I recently came across this article I wrote a couple years ago for Retail Me Not: “Cashless in Splitsville: 5 women share the money lessons they learned from divorce.” Whether it’s about maintaining your career, ensuring both parties’ names are on all investments, debt and utilities, and fighting for a decent living standard post-marriage, the takeaway is the same: Conduct life as a wife as if you are prepared to be an ex-wife. This is the same message I preach, too. The numbers alone are compelling enough. As I wrote in that article:
When it comes to divorce, women have historically gotten the short end of the financial stick. Historically, wives have earned less than husbands, taken on more unpaid childcare duties and are less involved with household finances—all of which is exacerbated in divorce. A recent U.S. Census report found that 23 percent of women who divorced in the past 12 months were more likely to receive public assistance, compared with just 15 percent of divorced men. The report also showed that 27 percent of recently divorced women made less than $25,000 per year, compared with 17 percent of men.
But the more I study long-term marriage and happy relationships I realize that emotional vulnerability is a key component. You must allow yourself to truly, unabashedly open up to the other person in order to connect with them a way that is both deeply meaningful and sustainable. Writes therapist Terry Gaspard in the HuffingtonPost:
Vulnerability just might be the glue that holds a relationship together. It can help you navigate day-to-day life with a partner and allow you to feel comfortable letting your hair down with them at the end of the day. Likewise, it may be the lack of emotional attunement that comes from not showing vulnerability that can lead many couples down the path to divorce. If you are afraid of showing weakness or exposing yourself to your partner, you might not be aware that your fear is preventing you from being totally engaged in the relationship. You might be freezing out the opportunity to love because you are afraid to let your authentic self shine and to share your innermost thoughts, feelings, and wishes.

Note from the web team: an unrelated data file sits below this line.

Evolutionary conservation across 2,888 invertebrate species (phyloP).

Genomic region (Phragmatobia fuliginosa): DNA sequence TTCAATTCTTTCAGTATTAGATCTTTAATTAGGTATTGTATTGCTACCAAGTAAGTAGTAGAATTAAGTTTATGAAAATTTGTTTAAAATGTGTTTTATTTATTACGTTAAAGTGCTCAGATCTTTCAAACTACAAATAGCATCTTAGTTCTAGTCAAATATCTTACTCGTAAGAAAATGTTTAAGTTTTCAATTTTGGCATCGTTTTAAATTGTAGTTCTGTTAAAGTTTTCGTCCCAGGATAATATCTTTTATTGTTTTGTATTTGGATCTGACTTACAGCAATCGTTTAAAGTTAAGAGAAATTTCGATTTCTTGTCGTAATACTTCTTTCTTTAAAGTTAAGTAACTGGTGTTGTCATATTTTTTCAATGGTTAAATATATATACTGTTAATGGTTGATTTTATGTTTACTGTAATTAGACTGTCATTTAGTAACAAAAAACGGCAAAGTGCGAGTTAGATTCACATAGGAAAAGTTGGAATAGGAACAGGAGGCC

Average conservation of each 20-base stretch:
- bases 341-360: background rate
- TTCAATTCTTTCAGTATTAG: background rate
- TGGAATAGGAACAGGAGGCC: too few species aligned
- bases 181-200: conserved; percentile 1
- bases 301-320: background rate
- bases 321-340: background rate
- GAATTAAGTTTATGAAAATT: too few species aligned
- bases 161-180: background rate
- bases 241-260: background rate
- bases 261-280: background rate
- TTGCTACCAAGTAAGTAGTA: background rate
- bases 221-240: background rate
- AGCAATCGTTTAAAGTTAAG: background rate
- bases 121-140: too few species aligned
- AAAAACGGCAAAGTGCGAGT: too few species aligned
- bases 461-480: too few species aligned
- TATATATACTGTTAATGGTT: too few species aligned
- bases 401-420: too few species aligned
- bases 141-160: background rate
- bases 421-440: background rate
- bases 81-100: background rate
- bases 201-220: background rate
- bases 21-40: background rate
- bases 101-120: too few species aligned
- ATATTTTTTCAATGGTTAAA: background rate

That resonates with me, as I have been thinking about vulnerability a lot lately. It’s very hard for me to be vulnerable. It’s difficult to let people really see who I am. What if they do catch a glimpse at the very, very real essence of me — and then reject it?
Yet the past few years have brought a lot of opportunity to work through that fears — my ex-husband’s accident, after which I came to rely on a lot of help from others — more than any other time in my life; becoming a mom, which broke open my heart in new and painfully important ways; and some experiences with men in which I have found myself raw in ways that were until then foreign to me. I have also chosen to start this blog and write so very personally – being vulnerable in an extreme and public way. Clearly it is time for me to tackle this big issue. I see that it is necessary if I am to find a true love, be the best mom I can, or do my best work as a writer. It is hard. So scary. I am doing it.
But how do you reconcile the need to be vulnerable in a relationship with the need for financial protection in the event the relationship ends? How do you put your energy into a romance with emotional abandon while also constantly taking steps to protect your and your kids’ financial stability? Can you have a really truly awesome love while forever keeping an eye on your financial ball for the event of a breakup?
Emma Johnson is a veteran money journalist, noted blogger, bestselling author and an host of the award-winning podcast, Like a Mother with Emma Johnson. A former Associated Press Financial Wire reporter and MSN Money columnist, Emma has written for the New York Times, Wall Street Journal, Forbes, Glamour, Oprah.com, U.S. News, Parenting, USA Today and others. Her #1 bestseller, The Kickass Single Mom (Penguin), was named to the New York Post’s ‘Must Read” list.
Emma regularly comments on issues of modern families, gender equality, divorce, sex and motherhood for outlets like CNN, Headline News, New York Times, Wall Street Journal, Fox & Friends, CNBC, NPR, TIME, MONEY, O, The Oprah Magazine and The Doctors. She was named Parents magazine’s “Best of the Web,” “Top 15 Personal Finance Podcasts” by U.S. News, and a “Most Eligible New Yorker” by New York Observer.
A popular speaker, Emma presented at the United Nations Summit for Gender Equality. Read more about Emma here.